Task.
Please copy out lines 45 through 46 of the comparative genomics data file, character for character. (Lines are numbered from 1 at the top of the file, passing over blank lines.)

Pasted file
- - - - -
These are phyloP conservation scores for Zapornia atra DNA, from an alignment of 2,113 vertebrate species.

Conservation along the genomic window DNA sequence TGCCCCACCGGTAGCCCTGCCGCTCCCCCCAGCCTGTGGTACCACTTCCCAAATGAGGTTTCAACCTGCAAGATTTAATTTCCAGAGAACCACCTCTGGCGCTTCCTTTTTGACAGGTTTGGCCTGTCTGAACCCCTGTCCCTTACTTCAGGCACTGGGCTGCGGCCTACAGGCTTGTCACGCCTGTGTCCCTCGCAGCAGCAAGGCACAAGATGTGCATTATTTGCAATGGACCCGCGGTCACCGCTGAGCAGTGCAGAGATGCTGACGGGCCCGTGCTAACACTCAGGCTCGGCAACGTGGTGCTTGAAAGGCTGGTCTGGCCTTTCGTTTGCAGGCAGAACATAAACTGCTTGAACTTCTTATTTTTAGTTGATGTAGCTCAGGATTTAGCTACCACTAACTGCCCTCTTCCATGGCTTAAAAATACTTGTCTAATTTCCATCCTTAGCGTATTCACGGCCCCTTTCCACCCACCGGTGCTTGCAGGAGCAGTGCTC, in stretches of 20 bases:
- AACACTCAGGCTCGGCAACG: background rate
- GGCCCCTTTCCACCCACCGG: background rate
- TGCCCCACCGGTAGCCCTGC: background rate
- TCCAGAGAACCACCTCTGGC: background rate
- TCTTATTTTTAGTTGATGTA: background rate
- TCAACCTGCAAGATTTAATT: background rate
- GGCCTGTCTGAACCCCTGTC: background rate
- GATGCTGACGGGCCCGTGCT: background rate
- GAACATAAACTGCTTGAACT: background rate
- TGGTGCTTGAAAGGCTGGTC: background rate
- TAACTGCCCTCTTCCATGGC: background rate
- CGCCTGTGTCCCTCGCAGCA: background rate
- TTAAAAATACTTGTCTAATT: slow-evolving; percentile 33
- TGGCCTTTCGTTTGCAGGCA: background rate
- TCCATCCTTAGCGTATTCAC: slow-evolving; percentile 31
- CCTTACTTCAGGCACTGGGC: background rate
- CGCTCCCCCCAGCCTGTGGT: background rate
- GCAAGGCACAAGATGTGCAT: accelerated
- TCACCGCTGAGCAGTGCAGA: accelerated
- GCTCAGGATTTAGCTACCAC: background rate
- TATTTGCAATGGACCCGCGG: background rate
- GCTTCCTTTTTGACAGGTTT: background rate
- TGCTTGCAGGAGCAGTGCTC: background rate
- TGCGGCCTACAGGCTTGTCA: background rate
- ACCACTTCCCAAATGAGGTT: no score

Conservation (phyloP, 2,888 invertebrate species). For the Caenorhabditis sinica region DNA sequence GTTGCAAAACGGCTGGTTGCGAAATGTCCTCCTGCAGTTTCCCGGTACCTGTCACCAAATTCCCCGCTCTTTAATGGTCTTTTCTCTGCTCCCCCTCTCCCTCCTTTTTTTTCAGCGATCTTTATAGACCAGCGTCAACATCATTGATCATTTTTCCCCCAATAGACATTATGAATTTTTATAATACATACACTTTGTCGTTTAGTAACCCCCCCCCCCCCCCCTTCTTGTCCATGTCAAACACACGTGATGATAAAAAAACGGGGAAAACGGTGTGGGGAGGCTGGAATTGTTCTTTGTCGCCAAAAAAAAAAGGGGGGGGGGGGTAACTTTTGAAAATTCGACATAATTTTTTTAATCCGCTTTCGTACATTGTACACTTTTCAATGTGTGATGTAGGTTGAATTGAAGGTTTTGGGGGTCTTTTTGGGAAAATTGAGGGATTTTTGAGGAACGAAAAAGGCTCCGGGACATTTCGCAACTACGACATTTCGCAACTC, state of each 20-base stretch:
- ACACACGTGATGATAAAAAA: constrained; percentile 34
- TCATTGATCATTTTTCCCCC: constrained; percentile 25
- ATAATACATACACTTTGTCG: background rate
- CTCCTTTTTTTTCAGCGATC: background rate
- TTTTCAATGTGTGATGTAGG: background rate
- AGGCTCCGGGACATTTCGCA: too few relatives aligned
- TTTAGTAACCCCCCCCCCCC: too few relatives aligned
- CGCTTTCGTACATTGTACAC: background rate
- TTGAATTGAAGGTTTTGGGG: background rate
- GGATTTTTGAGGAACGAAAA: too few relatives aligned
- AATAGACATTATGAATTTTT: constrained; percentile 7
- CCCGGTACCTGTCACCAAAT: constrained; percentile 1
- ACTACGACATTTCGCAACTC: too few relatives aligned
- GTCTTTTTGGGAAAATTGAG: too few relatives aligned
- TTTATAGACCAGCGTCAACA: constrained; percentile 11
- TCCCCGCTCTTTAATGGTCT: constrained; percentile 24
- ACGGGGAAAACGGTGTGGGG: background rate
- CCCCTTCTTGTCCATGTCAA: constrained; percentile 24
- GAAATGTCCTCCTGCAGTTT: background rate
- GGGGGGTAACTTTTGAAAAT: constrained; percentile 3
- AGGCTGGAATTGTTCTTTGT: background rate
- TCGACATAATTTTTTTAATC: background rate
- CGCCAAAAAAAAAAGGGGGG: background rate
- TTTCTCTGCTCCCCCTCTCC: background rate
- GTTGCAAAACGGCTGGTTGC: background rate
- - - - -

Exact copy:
- ACGGGGAAAACGGTGTGGGG: background rate
- CCCCTTCTTGTCCATGTCAA: constrained; percentile 24